There had been pain, a tightness in his chest, but the sense of urgency was what Bill remembered. They were at the tulip festival and he was bored, going from one flat field to another. Red, red, yellow, red. When the restlessness started he told himself it was in his head, but it persisted, turned to fear.
It took so much effort to tell everyone, his wife Linda, Linda’s younger sister, Connie, and Connie’s husband Stuart. In the car, and then in the ER waiting room, he felt the same urgency, was sure his body would play him false, he’d vomit, soil himself.
Linda was no use. “Bill never gets sick,” she’d said as if that was all that needed to be said. Afterward, he told himself she was frightened.
When he was jumped to the head of the line in the ER, she gripped his hand. Which would have been comforting except then she let go, as if she too wanted to jump up, get out of there.
Stuart was the one who helped him find his insurance card, talked to the nurse.
Connie didn’t understand things had changed, wanted to know if they were still going to the antique shop in LaConner.
“No, honey, maybe next time.”
Bill was relieved Stuart hadn’t snapped at her, told himself he couldn’t handle one of Connie’s sulks, though he knew he could, had done it many times.
When he couldn’t stand it any longer and sprang up, saying time to go, I’m not waiting for an EKG, Stuart put his arm around his shoulder and held it there. Awkward, because Stuart was shorter than he was, but he’d stayed, let the nurse shave his chest.
She told him she was only shaving the places where they’d attach the electrodes and Bill pictured the thin patches of wiry hair that would be left behind. Not that his chest hair had ever been very plenty, even when he was young.
Just a little bit of AFIB, the cardiologist said. Not a heart attack, no. There was this procedure they had, been doing it for years, where they’d take out the bit of dead tissue that was making his heart wonky and everything would be copacetic.
Katie, his daughter, called after the catheter ablation. Bill was groggy, not ready for the bright light in the recovery room, wished they’d let him go back to sleep. He was supposed to lie still, so Linda reached down, held her phone to his ear and he heard Katie ask him, in her important voice, if he wanted her to come home.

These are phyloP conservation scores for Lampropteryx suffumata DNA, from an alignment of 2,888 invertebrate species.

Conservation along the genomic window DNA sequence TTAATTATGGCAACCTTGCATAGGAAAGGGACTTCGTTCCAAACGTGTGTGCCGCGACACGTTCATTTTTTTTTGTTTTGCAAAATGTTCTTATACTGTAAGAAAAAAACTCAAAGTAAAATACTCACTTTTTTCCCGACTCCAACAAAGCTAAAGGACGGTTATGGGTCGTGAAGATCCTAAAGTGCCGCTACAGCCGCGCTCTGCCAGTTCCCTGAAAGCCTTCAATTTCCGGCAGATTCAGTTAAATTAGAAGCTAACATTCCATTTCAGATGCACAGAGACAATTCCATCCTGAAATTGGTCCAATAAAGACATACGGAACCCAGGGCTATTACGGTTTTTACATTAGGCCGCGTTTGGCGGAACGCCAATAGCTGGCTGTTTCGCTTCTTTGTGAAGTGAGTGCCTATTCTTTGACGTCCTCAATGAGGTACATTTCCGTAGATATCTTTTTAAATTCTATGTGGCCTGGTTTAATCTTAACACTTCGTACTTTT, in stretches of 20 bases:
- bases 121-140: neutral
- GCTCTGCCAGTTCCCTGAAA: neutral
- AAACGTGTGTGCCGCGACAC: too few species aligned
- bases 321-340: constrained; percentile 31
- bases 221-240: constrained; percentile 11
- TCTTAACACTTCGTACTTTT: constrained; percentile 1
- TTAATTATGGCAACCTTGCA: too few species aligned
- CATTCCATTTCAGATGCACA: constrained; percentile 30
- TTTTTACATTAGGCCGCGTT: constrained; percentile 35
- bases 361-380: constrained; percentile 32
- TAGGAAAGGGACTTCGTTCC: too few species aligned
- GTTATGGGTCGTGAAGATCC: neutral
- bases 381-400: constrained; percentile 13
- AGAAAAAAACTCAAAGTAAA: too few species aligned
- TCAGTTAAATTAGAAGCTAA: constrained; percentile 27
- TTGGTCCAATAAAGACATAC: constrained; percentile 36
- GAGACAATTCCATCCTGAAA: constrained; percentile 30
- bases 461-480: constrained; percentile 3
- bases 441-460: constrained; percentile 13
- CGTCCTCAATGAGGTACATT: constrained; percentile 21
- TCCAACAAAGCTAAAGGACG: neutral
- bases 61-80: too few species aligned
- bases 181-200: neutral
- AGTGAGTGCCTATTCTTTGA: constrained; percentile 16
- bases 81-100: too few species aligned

Oh, for what. Katie had gotten on his nerves at Christmas, out with her friends every night, waking him when she came in.
“I’m really worried about you, Dad.”
Maybe the boyfriend wasn’t paying enough attention to her. “Stay at school,” he said. “Don’t neglect your studies.”
“She’s scared,” Linda said. “She’s never dealt with anything like this before.”
Neither have I, Bill thought. When Katie was a little girl and got sick, they’d fuss over her, tolerate baby talk, let her eat popsicles on the couch.
After the ablation, he couldn’t sustain an erection. The doctor said sildenafil, Viagra, was contraindicated because of his heart and there was no medical reason for his impotence. Everything could go back to the way it was; he could resume his usual activities.
When, almost a year after he’d gotten sick, Connie and Stuart asked them to go to Walla Walla on a tour of vineyards and wineries with them, he thought they might as well. Why not?
In the morning the tour operator, dressed in knee-breeches and a cap with a stiff brim, had strolled into the hotel lobby, yelling, “who’s for the booze cruise?”
“I’m Ed,” he said. “The designated driver. Drink all you want. Get wasted in Walla Walla.”
Stuart expressed enthusiasm when he saw the purple van parked out front.
It might have been used for deliveries once, Bill thought. There were no windows on the sides. They’d sat in the murky light on slippery purple banquettes and looked out the back window at where they’d been.